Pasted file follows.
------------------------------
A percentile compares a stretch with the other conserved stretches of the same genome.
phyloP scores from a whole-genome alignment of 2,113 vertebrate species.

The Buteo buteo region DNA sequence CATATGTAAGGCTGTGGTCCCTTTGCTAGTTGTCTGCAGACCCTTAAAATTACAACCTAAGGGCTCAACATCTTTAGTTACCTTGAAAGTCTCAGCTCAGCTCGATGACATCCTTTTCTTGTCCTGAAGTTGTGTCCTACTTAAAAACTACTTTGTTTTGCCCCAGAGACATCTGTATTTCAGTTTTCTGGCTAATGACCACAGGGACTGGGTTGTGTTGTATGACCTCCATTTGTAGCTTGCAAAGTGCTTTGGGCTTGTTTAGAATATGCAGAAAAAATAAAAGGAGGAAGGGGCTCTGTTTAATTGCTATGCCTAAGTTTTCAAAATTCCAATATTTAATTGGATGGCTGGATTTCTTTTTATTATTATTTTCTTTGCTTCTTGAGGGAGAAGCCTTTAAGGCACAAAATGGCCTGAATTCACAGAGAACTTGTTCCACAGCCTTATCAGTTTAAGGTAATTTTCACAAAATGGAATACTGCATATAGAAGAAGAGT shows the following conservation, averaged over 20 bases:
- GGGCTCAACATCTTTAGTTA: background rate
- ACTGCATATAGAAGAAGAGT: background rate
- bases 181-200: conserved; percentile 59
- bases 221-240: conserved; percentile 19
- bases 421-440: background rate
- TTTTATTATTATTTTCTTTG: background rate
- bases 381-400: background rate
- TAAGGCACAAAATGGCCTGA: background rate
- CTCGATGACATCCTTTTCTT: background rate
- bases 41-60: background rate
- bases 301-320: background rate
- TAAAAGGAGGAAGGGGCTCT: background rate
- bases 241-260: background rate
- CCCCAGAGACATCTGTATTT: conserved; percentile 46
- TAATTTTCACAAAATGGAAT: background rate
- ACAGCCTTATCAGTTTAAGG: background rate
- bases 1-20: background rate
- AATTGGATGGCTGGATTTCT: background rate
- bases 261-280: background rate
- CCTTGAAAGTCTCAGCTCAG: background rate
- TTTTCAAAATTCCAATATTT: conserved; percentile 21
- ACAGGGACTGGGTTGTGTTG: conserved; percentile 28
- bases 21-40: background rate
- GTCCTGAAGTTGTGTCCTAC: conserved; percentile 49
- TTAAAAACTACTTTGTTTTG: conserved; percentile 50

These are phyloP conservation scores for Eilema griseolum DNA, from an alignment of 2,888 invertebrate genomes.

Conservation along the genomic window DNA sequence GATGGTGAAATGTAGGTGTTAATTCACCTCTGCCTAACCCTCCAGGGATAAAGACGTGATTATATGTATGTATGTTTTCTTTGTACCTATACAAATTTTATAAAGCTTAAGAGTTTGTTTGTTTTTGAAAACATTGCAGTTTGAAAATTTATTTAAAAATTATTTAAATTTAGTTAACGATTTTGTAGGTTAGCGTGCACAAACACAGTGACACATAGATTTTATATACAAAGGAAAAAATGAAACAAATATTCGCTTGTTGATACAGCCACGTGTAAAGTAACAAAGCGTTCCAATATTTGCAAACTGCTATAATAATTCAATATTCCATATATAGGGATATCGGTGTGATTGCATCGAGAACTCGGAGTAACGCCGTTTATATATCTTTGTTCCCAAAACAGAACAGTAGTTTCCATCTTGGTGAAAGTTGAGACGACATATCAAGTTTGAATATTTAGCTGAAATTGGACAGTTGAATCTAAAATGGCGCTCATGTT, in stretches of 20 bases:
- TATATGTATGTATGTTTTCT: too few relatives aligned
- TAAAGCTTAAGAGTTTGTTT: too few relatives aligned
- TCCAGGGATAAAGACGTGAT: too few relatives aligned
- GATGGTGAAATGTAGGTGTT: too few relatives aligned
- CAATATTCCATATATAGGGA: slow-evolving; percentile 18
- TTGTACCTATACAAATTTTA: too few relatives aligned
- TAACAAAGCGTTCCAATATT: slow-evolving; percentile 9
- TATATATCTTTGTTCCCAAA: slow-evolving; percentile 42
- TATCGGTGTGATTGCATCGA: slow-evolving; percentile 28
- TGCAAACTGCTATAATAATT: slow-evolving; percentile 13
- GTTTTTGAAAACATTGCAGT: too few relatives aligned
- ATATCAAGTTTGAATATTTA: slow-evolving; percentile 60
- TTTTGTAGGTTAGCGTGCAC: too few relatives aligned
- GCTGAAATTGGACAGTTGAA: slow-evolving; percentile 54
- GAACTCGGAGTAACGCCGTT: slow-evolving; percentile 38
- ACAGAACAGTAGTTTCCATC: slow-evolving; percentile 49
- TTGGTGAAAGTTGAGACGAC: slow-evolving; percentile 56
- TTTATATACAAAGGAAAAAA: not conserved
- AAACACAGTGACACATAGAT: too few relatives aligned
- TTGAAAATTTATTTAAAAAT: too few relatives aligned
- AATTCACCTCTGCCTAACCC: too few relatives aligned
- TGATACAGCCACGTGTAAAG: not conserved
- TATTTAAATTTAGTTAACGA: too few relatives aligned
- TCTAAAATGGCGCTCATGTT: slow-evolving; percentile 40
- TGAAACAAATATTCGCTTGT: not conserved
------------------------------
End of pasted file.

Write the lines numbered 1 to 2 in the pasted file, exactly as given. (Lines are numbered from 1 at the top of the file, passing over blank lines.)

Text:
A percentile compares a stretch with the other conserved stretches of the same genome.
phyloP scores from a whole-genome alignment of 2,113 vertebrate species.